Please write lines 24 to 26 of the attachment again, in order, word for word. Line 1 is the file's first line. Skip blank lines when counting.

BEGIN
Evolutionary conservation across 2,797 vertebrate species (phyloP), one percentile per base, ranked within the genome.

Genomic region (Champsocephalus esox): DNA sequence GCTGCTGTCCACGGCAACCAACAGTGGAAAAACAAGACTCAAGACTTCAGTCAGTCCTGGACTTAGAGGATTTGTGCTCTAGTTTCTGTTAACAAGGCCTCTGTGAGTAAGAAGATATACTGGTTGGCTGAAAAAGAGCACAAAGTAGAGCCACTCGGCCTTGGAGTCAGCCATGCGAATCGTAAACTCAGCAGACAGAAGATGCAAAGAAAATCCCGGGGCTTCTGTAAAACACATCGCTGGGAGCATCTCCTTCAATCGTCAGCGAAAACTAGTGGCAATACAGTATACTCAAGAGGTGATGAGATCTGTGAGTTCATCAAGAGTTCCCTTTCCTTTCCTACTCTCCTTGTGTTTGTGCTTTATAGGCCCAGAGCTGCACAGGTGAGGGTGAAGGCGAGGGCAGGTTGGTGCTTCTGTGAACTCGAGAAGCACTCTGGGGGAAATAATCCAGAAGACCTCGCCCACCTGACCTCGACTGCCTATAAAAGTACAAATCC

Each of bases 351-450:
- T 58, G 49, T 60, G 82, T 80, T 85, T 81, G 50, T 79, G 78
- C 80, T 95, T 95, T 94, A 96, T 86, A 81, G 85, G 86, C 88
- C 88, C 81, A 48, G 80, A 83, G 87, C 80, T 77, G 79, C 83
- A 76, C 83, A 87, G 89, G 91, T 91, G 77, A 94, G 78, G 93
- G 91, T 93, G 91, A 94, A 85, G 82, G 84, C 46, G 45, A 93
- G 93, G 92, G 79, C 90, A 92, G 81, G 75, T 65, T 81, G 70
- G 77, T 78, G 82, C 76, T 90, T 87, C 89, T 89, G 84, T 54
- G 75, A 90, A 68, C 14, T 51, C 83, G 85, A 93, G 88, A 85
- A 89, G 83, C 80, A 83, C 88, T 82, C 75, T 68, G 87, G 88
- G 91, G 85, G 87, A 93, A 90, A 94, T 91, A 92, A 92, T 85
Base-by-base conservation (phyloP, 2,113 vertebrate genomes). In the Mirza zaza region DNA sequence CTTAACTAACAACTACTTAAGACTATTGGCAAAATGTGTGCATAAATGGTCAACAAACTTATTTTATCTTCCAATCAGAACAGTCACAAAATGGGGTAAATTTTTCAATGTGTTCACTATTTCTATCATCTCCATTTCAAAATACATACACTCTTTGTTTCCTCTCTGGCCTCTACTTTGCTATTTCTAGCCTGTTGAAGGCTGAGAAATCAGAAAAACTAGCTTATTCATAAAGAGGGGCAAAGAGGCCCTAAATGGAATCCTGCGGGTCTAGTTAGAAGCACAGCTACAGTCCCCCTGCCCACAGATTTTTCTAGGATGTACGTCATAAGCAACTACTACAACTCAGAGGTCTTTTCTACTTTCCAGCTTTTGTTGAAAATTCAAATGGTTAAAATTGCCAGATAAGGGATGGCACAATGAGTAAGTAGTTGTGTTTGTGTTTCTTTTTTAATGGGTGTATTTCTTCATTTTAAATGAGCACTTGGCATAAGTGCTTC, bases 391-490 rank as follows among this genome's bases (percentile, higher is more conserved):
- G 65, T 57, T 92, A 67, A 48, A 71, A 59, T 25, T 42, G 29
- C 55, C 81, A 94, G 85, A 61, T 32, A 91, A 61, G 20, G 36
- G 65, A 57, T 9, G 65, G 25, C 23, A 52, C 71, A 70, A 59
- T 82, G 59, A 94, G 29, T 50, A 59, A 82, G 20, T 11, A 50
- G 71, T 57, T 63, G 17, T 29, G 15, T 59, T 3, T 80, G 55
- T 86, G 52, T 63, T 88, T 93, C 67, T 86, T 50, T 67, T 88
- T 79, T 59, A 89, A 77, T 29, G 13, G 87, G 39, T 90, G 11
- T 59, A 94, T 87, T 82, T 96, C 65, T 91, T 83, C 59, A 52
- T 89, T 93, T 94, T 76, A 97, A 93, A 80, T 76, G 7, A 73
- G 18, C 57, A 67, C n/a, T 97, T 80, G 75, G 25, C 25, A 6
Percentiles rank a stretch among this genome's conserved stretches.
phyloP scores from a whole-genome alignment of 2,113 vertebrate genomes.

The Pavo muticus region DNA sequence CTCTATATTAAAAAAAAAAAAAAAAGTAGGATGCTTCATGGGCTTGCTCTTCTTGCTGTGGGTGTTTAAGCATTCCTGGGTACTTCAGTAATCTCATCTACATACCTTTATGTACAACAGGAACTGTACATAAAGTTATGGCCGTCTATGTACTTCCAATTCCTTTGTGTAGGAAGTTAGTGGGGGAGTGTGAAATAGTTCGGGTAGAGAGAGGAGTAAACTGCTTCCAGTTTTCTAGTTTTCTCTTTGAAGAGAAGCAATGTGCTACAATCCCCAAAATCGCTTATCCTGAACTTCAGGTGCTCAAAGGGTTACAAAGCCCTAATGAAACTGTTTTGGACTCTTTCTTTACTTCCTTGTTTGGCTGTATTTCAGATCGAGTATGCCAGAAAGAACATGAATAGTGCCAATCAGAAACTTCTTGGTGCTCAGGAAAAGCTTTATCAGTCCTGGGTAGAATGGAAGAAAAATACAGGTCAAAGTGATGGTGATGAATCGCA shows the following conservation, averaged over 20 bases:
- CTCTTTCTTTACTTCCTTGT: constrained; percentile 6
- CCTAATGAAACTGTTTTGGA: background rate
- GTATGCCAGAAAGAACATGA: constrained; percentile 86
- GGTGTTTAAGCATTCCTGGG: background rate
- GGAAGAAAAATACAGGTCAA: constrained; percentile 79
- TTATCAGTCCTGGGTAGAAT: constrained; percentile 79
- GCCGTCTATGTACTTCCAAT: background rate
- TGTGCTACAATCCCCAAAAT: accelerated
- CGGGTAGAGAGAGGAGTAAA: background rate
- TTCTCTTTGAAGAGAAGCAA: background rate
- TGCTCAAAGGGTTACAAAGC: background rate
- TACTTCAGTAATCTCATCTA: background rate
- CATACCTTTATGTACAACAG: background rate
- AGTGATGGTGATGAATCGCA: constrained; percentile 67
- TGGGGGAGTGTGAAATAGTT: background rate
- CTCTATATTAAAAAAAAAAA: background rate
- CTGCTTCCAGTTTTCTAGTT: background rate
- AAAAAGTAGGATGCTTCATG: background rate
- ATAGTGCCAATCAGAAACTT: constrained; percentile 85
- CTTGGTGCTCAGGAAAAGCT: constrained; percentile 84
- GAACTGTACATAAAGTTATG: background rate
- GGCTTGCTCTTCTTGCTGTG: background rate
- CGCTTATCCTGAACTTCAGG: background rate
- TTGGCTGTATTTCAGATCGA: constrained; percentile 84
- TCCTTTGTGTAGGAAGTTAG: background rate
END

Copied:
- G 18, C 57, A 67, C n/a, T 97, T 80, G 75, G 25, C 25, A 6
Percentiles rank a stretch among this genome's conserved stretches.
phyloP scores from a whole-genome alignment of 2,113 vertebrate genomes.